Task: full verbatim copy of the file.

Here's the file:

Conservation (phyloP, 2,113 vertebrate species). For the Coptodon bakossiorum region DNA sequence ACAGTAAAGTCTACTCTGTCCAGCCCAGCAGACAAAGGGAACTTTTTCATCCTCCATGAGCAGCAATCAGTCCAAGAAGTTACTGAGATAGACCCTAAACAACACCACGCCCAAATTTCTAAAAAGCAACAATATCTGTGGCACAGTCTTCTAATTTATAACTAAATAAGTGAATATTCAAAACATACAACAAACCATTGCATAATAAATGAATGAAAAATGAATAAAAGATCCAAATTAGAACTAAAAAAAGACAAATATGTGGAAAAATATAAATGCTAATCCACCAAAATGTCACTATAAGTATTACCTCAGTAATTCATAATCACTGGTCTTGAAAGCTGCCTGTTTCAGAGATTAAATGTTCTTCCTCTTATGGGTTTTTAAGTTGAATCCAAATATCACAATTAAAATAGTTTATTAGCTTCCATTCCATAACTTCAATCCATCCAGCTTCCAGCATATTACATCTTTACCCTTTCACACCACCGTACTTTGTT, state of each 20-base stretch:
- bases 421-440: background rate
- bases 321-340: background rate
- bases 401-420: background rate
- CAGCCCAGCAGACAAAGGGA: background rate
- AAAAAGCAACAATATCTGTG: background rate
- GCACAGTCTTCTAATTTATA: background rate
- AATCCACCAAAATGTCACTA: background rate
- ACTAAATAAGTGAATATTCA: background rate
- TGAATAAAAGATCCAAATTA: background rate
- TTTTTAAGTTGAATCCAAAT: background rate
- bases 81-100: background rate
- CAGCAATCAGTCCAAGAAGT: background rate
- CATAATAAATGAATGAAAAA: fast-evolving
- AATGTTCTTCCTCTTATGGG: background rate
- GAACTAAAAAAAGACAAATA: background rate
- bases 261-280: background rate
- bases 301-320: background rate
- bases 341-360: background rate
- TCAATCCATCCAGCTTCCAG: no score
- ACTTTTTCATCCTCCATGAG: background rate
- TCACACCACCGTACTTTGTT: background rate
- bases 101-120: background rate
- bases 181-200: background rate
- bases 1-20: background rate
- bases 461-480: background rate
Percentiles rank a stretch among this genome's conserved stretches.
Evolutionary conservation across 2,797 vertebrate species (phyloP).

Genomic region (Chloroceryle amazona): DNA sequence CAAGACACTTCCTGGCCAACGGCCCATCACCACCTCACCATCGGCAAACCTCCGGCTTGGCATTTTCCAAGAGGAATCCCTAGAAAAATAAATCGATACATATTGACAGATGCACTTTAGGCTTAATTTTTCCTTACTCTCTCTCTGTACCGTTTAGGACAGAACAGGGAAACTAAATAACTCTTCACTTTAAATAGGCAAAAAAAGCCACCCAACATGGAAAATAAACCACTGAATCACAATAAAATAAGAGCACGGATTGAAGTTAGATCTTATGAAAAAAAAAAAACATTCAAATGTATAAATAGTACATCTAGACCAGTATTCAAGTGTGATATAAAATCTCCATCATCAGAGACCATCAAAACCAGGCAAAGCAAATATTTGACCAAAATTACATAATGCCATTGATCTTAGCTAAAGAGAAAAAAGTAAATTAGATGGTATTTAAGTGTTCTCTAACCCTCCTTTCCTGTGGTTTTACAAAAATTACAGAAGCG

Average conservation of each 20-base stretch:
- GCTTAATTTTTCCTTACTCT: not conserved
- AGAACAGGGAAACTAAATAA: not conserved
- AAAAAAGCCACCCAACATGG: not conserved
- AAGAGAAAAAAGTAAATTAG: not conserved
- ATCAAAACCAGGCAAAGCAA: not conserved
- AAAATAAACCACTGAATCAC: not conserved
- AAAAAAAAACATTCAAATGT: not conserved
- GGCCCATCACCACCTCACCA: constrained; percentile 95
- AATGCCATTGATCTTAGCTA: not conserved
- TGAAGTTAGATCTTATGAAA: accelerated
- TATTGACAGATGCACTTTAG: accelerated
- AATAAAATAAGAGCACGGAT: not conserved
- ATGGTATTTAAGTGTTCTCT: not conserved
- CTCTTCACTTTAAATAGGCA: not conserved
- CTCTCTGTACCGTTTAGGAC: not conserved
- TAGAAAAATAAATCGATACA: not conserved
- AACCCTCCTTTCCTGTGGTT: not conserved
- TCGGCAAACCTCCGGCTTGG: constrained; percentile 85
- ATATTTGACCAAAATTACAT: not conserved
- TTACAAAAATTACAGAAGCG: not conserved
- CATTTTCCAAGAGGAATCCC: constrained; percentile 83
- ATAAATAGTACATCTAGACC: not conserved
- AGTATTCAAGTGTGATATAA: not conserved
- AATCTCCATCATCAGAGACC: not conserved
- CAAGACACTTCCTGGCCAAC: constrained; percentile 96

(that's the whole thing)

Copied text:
Conservation (phyloP, 2,113 vertebrate species). For the Coptodon bakossiorum region DNA sequence ACAGTAAAGTCTACTCTGTCCAGCCCAGCAGACAAAGGGAACTTTTTCATCCTCCATGAGCAGCAATCAGTCCAAGAAGTTACTGAGATAGACCCTAAACAACACCACGCCCAAATTTCTAAAAAGCAACAATATCTGTGGCACAGTCTTCTAATTTATAACTAAATAAGTGAATATTCAAAACATACAACAAACCATTGCATAATAAATGAATGAAAAATGAATAAAAGATCCAAATTAGAACTAAAAAAAGACAAATATGTGGAAAAATATAAATGCTAATCCACCAAAATGTCACTATAAGTATTACCTCAGTAATTCATAATCACTGGTCTTGAAAGCTGCCTGTTTCAGAGATTAAATGTTCTTCCTCTTATGGGTTTTTAAGTTGAATCCAAATATCACAATTAAAATAGTTTATTAGCTTCCATTCCATAACTTCAATCCATCCAGCTTCCAGCATATTACATCTTTACCCTTTCACACCACCGTACTTTGTT, state of each 20-base stretch:
- bases 421-440: background rate
- bases 321-340: background rate
- bases 401-420: background rate
- CAGCCCAGCAGACAAAGGGA: background rate
- AAAAAGCAACAATATCTGTG: background rate
- GCACAGTCTTCTAATTTATA: background rate
- AATCCACCAAAATGTCACTA: background rate
- ACTAAATAAGTGAATATTCA: background rate
- TGAATAAAAGATCCAAATTA: background rate
- TTTTTAAGTTGAATCCAAAT: background rate
- bases 81-100: background rate
- CAGCAATCAGTCCAAGAAGT: background rate
- CATAATAAATGAATGAAAAA: fast-evolving
- AATGTTCTTCCTCTTATGGG: background rate
- GAACTAAAAAAAGACAAATA: background rate
- bases 261-280: background rate
- bases 301-320: background rate
- bases 341-360: background rate
- TCAATCCATCCAGCTTCCAG: no score
- ACTTTTTCATCCTCCATGAG: background rate
- TCACACCACCGTACTTTGTT: background rate
- bases 101-120: background rate
- bases 181-200: background rate
- bases 1-20: background rate
- bases 461-480: background rate
Percentiles rank a stretch among this genome's conserved stretches.
Evolutionary conservation across 2,797 vertebrate species (phyloP).

Genomic region (Chloroceryle amazona): DNA sequence CAAGACACTTCCTGGCCAACGGCCCATCACCACCTCACCATCGGCAAACCTCCGGCTTGGCATTTTCCAAGAGGAATCCCTAGAAAAATAAATCGATACATATTGACAGATGCACTTTAGGCTTAATTTTTCCTTACTCTCTCTCTGTACCGTTTAGGACAGAACAGGGAAACTAAATAACTCTTCACTTTAAATAGGCAAAAAAAGCCACCCAACATGGAAAATAAACCACTGAATCACAATAAAATAAGAGCACGGATTGAAGTTAGATCTTATGAAAAAAAAAAAACATTCAAATGTATAAATAGTACATCTAGACCAGTATTCAAGTGTGATATAAAATCTCCATCATCAGAGACCATCAAAACCAGGCAAAGCAAATATTTGACCAAAATTACATAATGCCATTGATCTTAGCTAAAGAGAAAAAAGTAAATTAGATGGTATTTAAGTGTTCTCTAACCCTCCTTTCCTGTGGTTTTACAAAAATTACAGAAGCG

Average conservation of each 20-base stretch:
- GCTTAATTTTTCCTTACTCT: not conserved
- AGAACAGGGAAACTAAATAA: not conserved
- AAAAAAGCCACCCAACATGG: not conserved
- AAGAGAAAAAAGTAAATTAG: not conserved
- ATCAAAACCAGGCAAAGCAA: not conserved
- AAAATAAACCACTGAATCAC: not conserved
- AAAAAAAAACATTCAAATGT: not conserved
- GGCCCATCACCACCTCACCA: constrained; percentile 95
- AATGCCATTGATCTTAGCTA: not conserved
- TGAAGTTAGATCTTATGAAA: accelerated
- TATTGACAGATGCACTTTAG: accelerated
- AATAAAATAAGAGCACGGAT: not conserved
- ATGGTATTTAAGTGTTCTCT: not conserved
- CTCTTCACTTTAAATAGGCA: not conserved
- CTCTCTGTACCGTTTAGGAC: not conserved
- TAGAAAAATAAATCGATACA: not conserved
- AACCCTCCTTTCCTGTGGTT: not conserved
- TCGGCAAACCTCCGGCTTGG: constrained; percentile 85
- ATATTTGACCAAAATTACAT: not conserved
- TTACAAAAATTACAGAAGCG: not conserved
- CATTTTCCAAGAGGAATCCC: constrained; percentile 83
- ATAAATAGTACATCTAGACC: not conserved
- AGTATTCAAGTGTGATATAA: not conserved
- AATCTCCATCATCAGAGACC: not conserved
- CAAGACACTTCCTGGCCAAC: constrained; percentile 96